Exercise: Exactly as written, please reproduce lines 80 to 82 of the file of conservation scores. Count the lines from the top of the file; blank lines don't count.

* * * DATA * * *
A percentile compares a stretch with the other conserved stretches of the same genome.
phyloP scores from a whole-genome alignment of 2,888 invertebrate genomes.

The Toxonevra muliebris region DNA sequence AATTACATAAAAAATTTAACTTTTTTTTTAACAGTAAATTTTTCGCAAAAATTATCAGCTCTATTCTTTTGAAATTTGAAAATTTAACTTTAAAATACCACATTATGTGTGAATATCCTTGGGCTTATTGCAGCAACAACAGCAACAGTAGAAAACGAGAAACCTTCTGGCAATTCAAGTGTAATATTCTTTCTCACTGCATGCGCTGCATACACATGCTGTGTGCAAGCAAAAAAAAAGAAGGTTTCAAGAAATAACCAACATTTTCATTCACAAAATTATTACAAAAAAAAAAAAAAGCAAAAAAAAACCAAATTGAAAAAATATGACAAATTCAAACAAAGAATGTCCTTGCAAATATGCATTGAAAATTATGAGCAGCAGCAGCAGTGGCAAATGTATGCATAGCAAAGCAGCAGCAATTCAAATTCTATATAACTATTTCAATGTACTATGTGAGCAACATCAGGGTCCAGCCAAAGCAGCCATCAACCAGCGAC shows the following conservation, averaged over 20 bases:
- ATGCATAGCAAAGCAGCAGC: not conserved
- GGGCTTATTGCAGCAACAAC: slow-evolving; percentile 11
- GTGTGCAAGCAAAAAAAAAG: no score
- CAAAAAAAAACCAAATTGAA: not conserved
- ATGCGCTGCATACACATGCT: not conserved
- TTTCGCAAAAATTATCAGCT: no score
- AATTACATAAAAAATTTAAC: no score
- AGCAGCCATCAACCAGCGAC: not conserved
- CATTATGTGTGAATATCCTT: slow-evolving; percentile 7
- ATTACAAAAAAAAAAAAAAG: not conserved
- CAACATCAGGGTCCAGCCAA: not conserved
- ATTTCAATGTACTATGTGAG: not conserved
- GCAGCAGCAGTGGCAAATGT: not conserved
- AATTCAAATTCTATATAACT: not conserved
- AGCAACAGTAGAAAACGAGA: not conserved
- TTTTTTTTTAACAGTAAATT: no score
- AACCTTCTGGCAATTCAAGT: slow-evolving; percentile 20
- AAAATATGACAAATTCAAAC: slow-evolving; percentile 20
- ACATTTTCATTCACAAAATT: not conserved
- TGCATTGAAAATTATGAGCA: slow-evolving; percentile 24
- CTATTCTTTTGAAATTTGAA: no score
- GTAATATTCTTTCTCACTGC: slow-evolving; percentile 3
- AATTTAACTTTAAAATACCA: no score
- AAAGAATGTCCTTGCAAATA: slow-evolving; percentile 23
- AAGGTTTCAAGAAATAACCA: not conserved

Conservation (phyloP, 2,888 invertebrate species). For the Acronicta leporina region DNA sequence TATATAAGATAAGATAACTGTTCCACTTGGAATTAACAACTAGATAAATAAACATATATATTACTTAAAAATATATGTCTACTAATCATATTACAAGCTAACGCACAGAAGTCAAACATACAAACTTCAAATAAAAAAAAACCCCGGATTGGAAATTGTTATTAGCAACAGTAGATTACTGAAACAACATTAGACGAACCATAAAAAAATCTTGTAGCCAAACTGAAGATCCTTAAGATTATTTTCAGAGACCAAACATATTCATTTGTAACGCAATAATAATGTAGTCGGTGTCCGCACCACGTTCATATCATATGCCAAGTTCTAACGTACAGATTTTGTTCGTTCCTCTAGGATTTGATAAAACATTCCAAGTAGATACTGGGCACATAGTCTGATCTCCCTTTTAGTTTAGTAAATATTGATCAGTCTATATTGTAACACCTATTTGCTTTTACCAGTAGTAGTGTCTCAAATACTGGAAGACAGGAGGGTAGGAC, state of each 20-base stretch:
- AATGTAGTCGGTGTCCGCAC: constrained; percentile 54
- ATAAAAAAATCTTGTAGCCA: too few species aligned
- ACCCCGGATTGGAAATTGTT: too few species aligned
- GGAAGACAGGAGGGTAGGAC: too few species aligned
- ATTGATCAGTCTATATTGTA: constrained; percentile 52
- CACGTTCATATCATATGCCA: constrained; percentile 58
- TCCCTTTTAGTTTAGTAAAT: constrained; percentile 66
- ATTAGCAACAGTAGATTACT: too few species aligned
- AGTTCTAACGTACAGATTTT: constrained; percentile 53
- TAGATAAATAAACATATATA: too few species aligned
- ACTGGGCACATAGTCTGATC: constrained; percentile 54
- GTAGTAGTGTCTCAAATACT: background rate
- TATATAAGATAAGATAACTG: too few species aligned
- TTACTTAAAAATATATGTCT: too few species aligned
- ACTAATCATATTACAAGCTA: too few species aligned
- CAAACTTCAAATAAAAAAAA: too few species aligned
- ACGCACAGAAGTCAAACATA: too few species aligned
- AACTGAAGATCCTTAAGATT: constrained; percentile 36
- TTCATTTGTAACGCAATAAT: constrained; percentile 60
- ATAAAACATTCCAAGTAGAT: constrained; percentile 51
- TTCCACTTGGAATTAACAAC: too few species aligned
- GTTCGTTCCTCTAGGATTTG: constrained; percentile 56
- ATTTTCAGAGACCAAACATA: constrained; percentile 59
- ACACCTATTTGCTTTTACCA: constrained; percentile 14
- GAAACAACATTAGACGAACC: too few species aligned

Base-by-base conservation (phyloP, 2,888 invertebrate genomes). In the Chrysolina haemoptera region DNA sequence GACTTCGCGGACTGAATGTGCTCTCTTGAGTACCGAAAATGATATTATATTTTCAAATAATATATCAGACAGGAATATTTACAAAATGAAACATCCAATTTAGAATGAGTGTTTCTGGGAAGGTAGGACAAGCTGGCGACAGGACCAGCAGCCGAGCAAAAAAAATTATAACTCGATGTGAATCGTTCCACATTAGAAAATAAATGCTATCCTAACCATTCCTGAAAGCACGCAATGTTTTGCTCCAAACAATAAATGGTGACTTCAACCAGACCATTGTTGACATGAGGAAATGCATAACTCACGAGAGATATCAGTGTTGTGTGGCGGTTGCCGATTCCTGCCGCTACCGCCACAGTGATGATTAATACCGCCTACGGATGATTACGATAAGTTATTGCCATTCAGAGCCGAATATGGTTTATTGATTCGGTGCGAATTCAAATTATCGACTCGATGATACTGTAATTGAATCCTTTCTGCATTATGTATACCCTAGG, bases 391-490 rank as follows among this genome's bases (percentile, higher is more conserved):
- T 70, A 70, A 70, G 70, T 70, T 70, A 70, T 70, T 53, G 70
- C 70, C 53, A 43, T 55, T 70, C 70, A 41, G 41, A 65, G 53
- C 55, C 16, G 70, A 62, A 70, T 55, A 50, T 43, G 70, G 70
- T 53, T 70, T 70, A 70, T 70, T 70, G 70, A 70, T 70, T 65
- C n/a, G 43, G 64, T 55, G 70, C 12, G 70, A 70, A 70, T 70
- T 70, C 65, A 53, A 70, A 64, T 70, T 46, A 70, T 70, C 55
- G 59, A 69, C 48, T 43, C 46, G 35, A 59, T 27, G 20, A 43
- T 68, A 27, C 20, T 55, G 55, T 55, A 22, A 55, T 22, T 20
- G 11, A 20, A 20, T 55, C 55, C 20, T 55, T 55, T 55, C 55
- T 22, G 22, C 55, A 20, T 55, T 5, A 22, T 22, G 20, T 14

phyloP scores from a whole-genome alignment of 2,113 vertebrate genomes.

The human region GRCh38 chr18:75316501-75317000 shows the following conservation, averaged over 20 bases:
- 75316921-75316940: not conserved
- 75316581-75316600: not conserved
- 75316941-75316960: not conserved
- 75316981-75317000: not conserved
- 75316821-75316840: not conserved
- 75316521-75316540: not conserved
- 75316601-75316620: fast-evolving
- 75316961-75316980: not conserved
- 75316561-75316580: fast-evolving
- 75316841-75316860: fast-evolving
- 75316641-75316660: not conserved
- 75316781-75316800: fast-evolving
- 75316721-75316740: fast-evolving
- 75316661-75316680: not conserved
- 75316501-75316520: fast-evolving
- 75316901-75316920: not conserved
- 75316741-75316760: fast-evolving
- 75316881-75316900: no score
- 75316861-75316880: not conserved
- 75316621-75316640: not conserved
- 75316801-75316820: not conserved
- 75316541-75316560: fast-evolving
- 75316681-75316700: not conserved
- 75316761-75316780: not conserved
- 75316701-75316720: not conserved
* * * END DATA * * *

- 75316721-75316740: fast-evolving
- 75316661-75316680: not conserved
- 75316501-75316520: fast-evolving